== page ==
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Heavy Hearts for Southern Resident Orcas

While the Southern Residents have been spending less and less time in their traditional summer...
Beluga whales in sanctuary.

Beluga move update from the SEA LIFE Trust and WDC

We wanted to let you know that the planned move back into the wild sea...
Rescuing a stranded orca calf

Rescuers search for orca family after saving stranded calf

According to New Zealand rescue organisation Whale Rescue, the orca was found alone at Porirua,...
Gray whale deaths have spiked on the West Coast

Pacific Gray Whale Population Drops by Nearly 25%

Being taken off the endangered species list sadly doesn't guarantee a carefree future for whales. ...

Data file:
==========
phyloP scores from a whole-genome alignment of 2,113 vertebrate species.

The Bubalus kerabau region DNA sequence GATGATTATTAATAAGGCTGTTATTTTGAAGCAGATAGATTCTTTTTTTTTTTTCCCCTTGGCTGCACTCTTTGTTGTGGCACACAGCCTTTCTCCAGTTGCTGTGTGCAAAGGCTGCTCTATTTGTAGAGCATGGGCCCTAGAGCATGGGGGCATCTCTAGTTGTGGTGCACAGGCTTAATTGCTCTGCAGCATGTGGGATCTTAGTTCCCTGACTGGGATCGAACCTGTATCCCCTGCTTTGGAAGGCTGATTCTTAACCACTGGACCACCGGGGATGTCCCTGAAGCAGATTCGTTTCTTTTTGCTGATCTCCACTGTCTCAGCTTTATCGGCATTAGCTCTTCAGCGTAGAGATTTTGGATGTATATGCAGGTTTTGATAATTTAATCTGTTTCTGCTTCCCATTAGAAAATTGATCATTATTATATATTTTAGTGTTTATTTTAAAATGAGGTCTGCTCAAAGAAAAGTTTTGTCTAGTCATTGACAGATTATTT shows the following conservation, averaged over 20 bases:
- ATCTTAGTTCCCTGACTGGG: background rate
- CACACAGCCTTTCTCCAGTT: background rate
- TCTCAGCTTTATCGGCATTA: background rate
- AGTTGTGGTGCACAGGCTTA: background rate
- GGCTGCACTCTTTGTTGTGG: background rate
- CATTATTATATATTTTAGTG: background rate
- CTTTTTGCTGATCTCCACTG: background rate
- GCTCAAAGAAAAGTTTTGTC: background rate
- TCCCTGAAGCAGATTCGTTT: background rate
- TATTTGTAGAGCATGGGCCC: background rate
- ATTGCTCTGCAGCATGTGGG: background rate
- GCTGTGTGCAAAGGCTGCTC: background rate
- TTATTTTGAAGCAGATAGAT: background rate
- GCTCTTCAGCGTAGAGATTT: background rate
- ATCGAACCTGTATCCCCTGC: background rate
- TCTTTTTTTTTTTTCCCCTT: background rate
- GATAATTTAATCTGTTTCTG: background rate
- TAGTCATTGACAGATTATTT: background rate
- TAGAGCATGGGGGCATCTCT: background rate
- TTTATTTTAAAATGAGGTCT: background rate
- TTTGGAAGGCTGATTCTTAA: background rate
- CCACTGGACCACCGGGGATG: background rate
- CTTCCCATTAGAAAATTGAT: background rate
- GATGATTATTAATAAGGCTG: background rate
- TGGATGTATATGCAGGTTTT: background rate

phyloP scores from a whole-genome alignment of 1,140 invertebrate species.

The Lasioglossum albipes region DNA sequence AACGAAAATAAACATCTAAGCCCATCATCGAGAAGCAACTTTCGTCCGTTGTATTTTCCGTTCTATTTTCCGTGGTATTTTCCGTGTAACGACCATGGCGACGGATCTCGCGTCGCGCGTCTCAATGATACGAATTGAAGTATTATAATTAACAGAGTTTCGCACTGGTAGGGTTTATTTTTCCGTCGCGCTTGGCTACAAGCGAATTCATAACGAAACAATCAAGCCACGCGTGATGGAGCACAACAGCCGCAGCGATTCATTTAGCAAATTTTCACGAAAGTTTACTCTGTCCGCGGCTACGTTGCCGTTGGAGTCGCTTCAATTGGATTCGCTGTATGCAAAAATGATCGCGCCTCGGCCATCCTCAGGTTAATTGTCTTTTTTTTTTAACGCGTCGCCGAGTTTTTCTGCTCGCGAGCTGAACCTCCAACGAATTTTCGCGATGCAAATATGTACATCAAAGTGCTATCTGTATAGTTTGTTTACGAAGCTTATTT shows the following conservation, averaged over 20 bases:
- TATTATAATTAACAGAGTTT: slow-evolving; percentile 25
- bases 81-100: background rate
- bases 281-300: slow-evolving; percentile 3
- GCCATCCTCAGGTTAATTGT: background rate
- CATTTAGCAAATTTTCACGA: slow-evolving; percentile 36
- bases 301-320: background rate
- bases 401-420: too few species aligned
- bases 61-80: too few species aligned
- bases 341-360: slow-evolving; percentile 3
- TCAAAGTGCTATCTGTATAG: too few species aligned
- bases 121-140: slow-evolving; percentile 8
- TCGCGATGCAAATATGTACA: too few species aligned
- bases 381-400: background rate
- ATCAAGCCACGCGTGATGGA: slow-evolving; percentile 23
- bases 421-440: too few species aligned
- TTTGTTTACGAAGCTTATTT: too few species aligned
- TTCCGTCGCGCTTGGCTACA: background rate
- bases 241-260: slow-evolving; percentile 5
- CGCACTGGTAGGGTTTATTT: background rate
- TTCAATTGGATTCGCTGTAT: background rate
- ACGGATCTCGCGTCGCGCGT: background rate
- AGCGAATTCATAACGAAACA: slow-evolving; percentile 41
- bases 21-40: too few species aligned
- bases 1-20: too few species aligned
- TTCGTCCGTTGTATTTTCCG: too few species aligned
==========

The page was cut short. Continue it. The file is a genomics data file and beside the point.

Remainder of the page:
New research shows bottlenose dolphins turn to the right

Bottlenose dolphin

New research has revealed that dolphins have a dominant right-hand side. 

The research shows that bottlenose dolphins appear to have an even stronger right-side bias than humans, discovered through crater feeding observations. Crater feeding is a hunting technique where the dolphins swim close to the ocean floor, use echolocation to find prey, and then use their beaks to dig into the sand and grab their meal. Notably, the dolphins always make a sharp and sudden turn before digging.  It’s here that the discovery was made: 99% of the 709 turns recorded between 2012 and 2018 were to the left. This indicates a right-side bias, because the left turn keeps the dolphin’s right side of the body close to the ocean floor.

Researchers have proposed several reasons for this behavior, but it seems that it’s largely to do with making swallowing food easier. Another suggestion was that dolphins produce echolocating clicks with phonic lips on the right side of their head, so it could be advantageous for this side of their body to be closest to the ocean floor.

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